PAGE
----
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When reading scientific papers I have seen people explain the growth of a variable linearly, exponentially. However how would one say for a variable which grows in quadratic fashion, or cubic?

I don't remember reading something like: "y grows cubically with x"

Can I say, y grows cubically with x?

What would be the proper way to explain cubic or quadratic growth of a variable as a function of another one?

How would you explain the given lines:

enter image description here

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    Mathematicians tend to use increase rather than grow in such contexts. For any such "to the power n" relationship you can say Y grows exponentially without mentioning the other factor. For n=2 (or n=3), you can say Y increases as the square (or cube) of X. For larger exponents, it's Y increases as the nth power of X. I think, but there are plenty of "real" mathematicians here who should know better than me. – FumbleFingers Aug 16 '15 at 20:17
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    Also, the 4th power is quartic, not quadratic. – FumbleFingers Aug 16 '15 at 20:22
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    @Hot Licks: Dunno if there's a highly specialised mathematical definition, but so far as I'm concerned a value increases exponentially if the relevant exponent is greater than 1 (in consequence of which each "increase" must be greater than the preceding one, which means the rate of increase will continually go up). – FumbleFingers Aug 16 '15 at 20:25
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    Kristol: 'cubically' is fine as an analog to 'quadratically'. This is a question better asked on math.SE or cs.SE as they might have their own preferred specific jargon for this. – Mitch Aug 16 '15 at 21:12
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    @FF z = y x y, z = 6y x y x y etc are called power functions not exponential functions (though power, exponent and index overlap in meaning). The base y varies, the exponent is constant. In an exponential function, the exponent is the independent variable. – Edwin Ashworth Aug 16 '15 at 21:43
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Growth as a quadratic, cubic, quartic, or other fixed-power multiple is referred to generally as polynomial: formulas such as x2 or x3+2x+7 or even x99+99x98+98x97+... are all polynomial. (These formulas can be characterized as "when you double your input X, your output will be 4 times (or 9 times, or 64 times) as big.")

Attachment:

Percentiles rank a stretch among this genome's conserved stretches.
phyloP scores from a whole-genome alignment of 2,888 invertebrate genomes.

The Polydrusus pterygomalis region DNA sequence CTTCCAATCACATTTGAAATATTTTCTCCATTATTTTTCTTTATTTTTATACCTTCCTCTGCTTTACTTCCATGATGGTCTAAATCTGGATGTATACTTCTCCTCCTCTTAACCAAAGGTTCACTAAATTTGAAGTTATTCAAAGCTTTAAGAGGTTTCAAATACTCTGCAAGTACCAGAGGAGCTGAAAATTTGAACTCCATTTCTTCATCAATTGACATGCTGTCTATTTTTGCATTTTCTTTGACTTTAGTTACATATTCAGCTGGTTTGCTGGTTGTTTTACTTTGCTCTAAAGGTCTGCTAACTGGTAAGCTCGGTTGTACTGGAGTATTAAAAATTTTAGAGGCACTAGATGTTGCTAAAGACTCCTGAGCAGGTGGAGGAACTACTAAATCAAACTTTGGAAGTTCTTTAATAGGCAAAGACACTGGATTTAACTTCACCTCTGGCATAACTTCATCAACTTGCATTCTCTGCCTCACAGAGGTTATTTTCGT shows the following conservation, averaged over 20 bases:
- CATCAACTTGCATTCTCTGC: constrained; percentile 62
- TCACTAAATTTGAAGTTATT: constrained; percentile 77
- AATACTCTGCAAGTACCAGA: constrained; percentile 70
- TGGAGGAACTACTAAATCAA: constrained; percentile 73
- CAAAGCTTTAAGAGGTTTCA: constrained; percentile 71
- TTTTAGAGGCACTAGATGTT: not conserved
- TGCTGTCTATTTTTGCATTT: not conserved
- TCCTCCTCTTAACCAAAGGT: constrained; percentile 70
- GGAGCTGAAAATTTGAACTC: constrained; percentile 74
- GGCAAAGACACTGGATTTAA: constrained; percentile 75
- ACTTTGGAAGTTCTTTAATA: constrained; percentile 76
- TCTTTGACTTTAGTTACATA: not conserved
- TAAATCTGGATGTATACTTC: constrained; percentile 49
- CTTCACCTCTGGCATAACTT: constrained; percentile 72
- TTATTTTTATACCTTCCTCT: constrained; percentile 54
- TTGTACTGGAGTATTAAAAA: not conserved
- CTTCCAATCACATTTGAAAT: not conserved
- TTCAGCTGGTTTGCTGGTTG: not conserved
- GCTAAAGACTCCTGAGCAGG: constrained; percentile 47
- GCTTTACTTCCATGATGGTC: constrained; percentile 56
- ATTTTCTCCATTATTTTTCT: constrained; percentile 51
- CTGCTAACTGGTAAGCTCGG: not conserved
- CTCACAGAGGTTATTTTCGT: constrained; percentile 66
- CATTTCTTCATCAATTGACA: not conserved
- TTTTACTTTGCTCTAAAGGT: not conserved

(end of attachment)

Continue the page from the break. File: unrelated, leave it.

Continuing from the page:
Exponential growth occurs when the variable itself appears as the power, e.g. in a formula such as 2x, for example in a situation where "the population at time t is approximately equal to 1.1t." (These formulas can be characterized as "when you add 1 to your input X, your output will be doubled / tripled / multiplied by some other factor.")

  • +1 this is the correct mathematical answer. For a sufficiently large x the largest exponent in a polynomial dominates all others, so one usually refers to the "degree" of the polynomial (the largest exponent). In a cubic (3rd degree) polynomial (with a positive coefficient) the function is proportional to the cube of the input (x) for sufficiently large x. Related to programming Big "O" notation rob-bell.net/2009/06/a-beginners-guide-to-big-o-notation – amdn Aug 16 '15 at 21:46
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The mathematical term for a function of a variable that changes with a fixed power (actually the sum of fixed multiples of fixed non-negative powers) is "polynomial." The multipliers are called "coefficients; the powers, "exponents." ("Fixed" here means constant, i.e, the values of the coefficients and the exponents don't change with the value of the variable.

The highest power, called the "degree" or "order" of the function, gives the name of the polynomial:

0 constant
1 linear
2 quadratic
3 cubic
4 quartic
5 quintic

After exponent=5, the names are simply the "n-th power."

I'm not sure what you mean by "explain" the graph. A polynomial function operates by iterated multiplication on the value of the variable, the number of iterations given by its degree. Because multiplying a number between 0 and 1 by itself results in a product that's smaller than the number, the higher the degree of the polynomial, the slower its growth between 0 and 1.

In your graphical example, your polynomials have only one term each, and all their coefficients are 1. These are called "monic monomials." Their values are zero starting at 0 because multiplying 0 by itself any number of times results in 0. The values increase toward one as the variable approaches 1, reaching one at 1. This because multiplying 1 any number of times by itself just results in 1.

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I think the only practical phrase is "Y increases as the cube of x" (or "as the fourth power" as the case may be). But it is rare that it is important to the actual argument whether the increase depends on the third power or the fourth, and if it is the audience will presumably study the graph, so exponentially is the usual term no matter what the exponent.

It appears from the question that you dislike this because you think exponentially refers to 'y = x squared' only. That is not just over-general but incorrect: the term for that is geometrically.

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    Or if there is a proportionality constant, y is proportional to x cubed etc. But 'exponentially' does not refer to 'y = x to the power n' but to 'y = a to the power x'. – Edwin Ashworth Aug 16 '15 at 21:46
  • you think exponentially refers to 'y = x squared' only might be a bit misleading – Kristof Tak Aug 17 '15 at 8:32

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